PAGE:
To explore how we can respond meaningfully to this moment of crisis, we will draw on this and previous work to provide a snapshot diagnosing the fundamental contours of the crisis. This will provide the groundwork to see the crisis for what it is: an act of war on Planet Earth, on all of life, on all of us. Seeing the crisis for what it is, clarifies in a way that is often eclipsed in the everyday what’s really at stake. And this in turn opens us to seeing the possibilities for action, by unmasking the most fundamental obstacle to change: the illusion of our powerlessness, and the mechanisms by which this illusion is perpetuated to ensure the peoples’ silence, fear, apathy and disunity.
Thurman’s spirituality was grounded not only in the beauties of the black experience, but grounded as well in the terrors of the black experience, as only someone living in Florida and Georgia could know them in 1915 and 1920 and 1930. At the same time, it was a spirituality that says: “And knowing all that, I also know that all human beings are one.”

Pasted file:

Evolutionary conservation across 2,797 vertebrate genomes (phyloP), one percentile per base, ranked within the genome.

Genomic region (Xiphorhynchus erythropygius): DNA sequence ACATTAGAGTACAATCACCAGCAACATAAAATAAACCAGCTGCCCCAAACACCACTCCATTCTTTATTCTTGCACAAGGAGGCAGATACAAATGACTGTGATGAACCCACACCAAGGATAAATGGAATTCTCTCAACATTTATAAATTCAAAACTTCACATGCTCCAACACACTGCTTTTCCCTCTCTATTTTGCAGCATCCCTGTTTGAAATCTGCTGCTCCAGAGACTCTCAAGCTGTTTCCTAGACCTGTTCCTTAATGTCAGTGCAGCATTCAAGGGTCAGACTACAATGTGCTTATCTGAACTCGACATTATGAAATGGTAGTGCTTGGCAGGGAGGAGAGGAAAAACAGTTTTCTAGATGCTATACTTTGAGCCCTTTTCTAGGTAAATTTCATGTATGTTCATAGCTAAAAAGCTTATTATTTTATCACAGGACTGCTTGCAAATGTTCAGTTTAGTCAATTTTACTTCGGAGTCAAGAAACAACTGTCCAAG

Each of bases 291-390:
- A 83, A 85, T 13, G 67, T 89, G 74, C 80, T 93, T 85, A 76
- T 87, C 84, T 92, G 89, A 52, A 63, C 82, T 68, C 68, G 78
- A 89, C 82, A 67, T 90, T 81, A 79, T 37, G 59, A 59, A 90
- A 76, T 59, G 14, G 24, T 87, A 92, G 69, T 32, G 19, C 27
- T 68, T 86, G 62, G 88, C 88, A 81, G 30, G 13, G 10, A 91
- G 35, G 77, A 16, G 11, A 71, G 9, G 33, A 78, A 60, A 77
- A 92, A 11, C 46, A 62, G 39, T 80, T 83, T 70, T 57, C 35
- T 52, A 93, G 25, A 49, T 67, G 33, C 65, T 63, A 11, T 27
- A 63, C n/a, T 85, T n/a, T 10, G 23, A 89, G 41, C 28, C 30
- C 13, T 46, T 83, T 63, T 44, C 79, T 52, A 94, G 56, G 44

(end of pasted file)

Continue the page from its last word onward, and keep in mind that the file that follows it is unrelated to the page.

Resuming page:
This kind of strange combination of spiritual truth with hard political social truth led one young man in the 1930s to say this about Howard Thurman: “I’m disappointed in him. We thought we had found our Moses. And he turns out to be a mystic.” That’s the spirituality that gets people all riled up.